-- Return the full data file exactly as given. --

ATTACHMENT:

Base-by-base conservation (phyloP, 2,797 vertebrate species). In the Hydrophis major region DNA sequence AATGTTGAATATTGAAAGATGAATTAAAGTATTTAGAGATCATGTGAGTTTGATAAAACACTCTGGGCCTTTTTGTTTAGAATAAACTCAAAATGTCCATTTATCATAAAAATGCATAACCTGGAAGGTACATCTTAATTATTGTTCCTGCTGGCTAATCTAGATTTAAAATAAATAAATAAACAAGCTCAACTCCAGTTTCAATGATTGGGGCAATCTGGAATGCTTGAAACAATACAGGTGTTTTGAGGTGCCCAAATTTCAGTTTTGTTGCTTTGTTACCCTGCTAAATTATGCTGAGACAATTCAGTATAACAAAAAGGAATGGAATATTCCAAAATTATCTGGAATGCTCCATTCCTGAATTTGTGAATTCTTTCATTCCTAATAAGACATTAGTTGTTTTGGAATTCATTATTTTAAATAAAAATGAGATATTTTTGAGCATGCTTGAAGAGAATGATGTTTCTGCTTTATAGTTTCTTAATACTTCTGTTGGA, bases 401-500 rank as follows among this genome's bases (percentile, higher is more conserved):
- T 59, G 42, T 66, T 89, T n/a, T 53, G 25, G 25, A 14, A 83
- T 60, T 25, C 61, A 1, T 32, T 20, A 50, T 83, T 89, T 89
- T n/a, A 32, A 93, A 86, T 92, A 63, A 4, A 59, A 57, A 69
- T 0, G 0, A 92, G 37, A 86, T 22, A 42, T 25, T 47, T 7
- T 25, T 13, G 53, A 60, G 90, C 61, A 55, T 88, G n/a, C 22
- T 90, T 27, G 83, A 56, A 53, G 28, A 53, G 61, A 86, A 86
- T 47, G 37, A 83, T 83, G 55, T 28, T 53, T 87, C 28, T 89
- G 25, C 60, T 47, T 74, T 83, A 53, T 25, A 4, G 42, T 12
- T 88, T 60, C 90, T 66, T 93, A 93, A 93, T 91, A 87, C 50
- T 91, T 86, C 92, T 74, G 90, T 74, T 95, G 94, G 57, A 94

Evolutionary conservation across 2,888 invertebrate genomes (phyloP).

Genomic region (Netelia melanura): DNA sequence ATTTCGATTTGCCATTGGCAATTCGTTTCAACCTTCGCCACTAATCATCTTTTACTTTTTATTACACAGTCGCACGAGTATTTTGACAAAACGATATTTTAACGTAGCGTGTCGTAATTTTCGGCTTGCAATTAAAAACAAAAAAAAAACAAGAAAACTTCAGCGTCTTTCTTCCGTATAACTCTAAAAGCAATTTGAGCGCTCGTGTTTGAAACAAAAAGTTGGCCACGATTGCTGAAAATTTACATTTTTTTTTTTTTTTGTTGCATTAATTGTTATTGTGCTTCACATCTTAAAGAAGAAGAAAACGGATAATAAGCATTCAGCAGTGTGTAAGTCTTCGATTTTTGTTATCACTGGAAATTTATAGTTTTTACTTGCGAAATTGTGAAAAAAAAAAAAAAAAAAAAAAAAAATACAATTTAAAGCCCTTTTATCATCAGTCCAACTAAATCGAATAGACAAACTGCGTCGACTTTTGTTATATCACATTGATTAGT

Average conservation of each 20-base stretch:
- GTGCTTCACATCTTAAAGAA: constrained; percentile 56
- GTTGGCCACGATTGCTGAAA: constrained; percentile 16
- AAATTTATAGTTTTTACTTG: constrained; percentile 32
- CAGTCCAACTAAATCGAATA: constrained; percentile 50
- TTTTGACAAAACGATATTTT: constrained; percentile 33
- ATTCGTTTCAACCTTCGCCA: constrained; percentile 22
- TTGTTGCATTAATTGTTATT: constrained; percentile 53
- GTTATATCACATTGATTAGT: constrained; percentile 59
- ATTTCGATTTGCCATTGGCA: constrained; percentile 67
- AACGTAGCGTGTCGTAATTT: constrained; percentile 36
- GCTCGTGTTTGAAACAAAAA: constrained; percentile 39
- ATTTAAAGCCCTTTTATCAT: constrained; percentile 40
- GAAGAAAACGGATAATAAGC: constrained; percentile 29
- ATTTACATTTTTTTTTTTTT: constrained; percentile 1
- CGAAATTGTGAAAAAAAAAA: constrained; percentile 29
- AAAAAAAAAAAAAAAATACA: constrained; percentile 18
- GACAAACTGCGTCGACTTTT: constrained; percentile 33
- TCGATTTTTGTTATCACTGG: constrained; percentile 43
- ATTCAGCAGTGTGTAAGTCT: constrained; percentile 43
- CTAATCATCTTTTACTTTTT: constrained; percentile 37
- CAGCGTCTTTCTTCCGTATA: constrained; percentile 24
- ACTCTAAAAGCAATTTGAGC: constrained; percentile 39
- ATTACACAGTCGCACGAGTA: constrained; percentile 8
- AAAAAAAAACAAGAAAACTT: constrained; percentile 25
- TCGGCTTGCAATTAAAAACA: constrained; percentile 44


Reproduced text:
Base-by-base conservation (phyloP, 2,797 vertebrate species). In the Hydrophis major region DNA sequence AATGTTGAATATTGAAAGATGAATTAAAGTATTTAGAGATCATGTGAGTTTGATAAAACACTCTGGGCCTTTTTGTTTAGAATAAACTCAAAATGTCCATTTATCATAAAAATGCATAACCTGGAAGGTACATCTTAATTATTGTTCCTGCTGGCTAATCTAGATTTAAAATAAATAAATAAACAAGCTCAACTCCAGTTTCAATGATTGGGGCAATCTGGAATGCTTGAAACAATACAGGTGTTTTGAGGTGCCCAAATTTCAGTTTTGTTGCTTTGTTACCCTGCTAAATTATGCTGAGACAATTCAGTATAACAAAAAGGAATGGAATATTCCAAAATTATCTGGAATGCTCCATTCCTGAATTTGTGAATTCTTTCATTCCTAATAAGACATTAGTTGTTTTGGAATTCATTATTTTAAATAAAAATGAGATATTTTTGAGCATGCTTGAAGAGAATGATGTTTCTGCTTTATAGTTTCTTAATACTTCTGTTGGA, bases 401-500 rank as follows among this genome's bases (percentile, higher is more conserved):
- T 59, G 42, T 66, T 89, T n/a, T 53, G 25, G 25, A 14, A 83
- T 60, T 25, C 61, A 1, T 32, T 20, A 50, T 83, T 89, T 89
- T n/a, A 32, A 93, A 86, T 92, A 63, A 4, A 59, A 57, A 69
- T 0, G 0, A 92, G 37, A 86, T 22, A 42, T 25, T 47, T 7
- T 25, T 13, G 53, A 60, G 90, C 61, A 55, T 88, G n/a, C 22
- T 90, T 27, G 83, A 56, A 53, G 28, A 53, G 61, A 86, A 86
- T 47, G 37, A 83, T 83, G 55, T 28, T 53, T 87, C 28, T 89
- G 25, C 60, T 47, T 74, T 83, A 53, T 25, A 4, G 42, T 12
- T 88, T 60, C 90, T 66, T 93, A 93, A 93, T 91, A 87, C 50
- T 91, T 86, C 92, T 74, G 90, T 74, T 95, G 94, G 57, A 94

Evolutionary conservation across 2,888 invertebrate genomes (phyloP).

Genomic region (Netelia melanura): DNA sequence ATTTCGATTTGCCATTGGCAATTCGTTTCAACCTTCGCCACTAATCATCTTTTACTTTTTATTACACAGTCGCACGAGTATTTTGACAAAACGATATTTTAACGTAGCGTGTCGTAATTTTCGGCTTGCAATTAAAAACAAAAAAAAAACAAGAAAACTTCAGCGTCTTTCTTCCGTATAACTCTAAAAGCAATTTGAGCGCTCGTGTTTGAAACAAAAAGTTGGCCACGATTGCTGAAAATTTACATTTTTTTTTTTTTTTGTTGCATTAATTGTTATTGTGCTTCACATCTTAAAGAAGAAGAAAACGGATAATAAGCATTCAGCAGTGTGTAAGTCTTCGATTTTTGTTATCACTGGAAATTTATAGTTTTTACTTGCGAAATTGTGAAAAAAAAAAAAAAAAAAAAAAAAAATACAATTTAAAGCCCTTTTATCATCAGTCCAACTAAATCGAATAGACAAACTGCGTCGACTTTTGTTATATCACATTGATTAGT

Average conservation of each 20-base stretch:
- GTGCTTCACATCTTAAAGAA: constrained; percentile 56
- GTTGGCCACGATTGCTGAAA: constrained; percentile 16
- AAATTTATAGTTTTTACTTG: constrained; percentile 32
- CAGTCCAACTAAATCGAATA: constrained; percentile 50
- TTTTGACAAAACGATATTTT: constrained; percentile 33
- ATTCGTTTCAACCTTCGCCA: constrained; percentile 22
- TTGTTGCATTAATTGTTATT: constrained; percentile 53
- GTTATATCACATTGATTAGT: constrained; percentile 59
- ATTTCGATTTGCCATTGGCA: constrained; percentile 67
- AACGTAGCGTGTCGTAATTT: constrained; percentile 36
- GCTCGTGTTTGAAACAAAAA: constrained; percentile 39
- ATTTAAAGCCCTTTTATCAT: constrained; percentile 40
- GAAGAAAACGGATAATAAGC: constrained; percentile 29
- ATTTACATTTTTTTTTTTTT: constrained; percentile 1
- CGAAATTGTGAAAAAAAAAA: constrained; percentile 29
- AAAAAAAAAAAAAAAATACA: constrained; percentile 18
- GACAAACTGCGTCGACTTTT: constrained; percentile 33
- TCGATTTTTGTTATCACTGG: constrained; percentile 43
- ATTCAGCAGTGTGTAAGTCT: constrained; percentile 43
- CTAATCATCTTTTACTTTTT: constrained; percentile 37
- CAGCGTCTTTCTTCCGTATA: constrained; percentile 24
- ACTCTAAAAGCAATTTGAGC: constrained; percentile 39
- ATTACACAGTCGCACGAGTA: constrained; percentile 8
- AAAAAAAAACAAGAAAACTT: constrained; percentile 25
- TCGGCTTGCAATTAAAAACA: constrained; percentile 44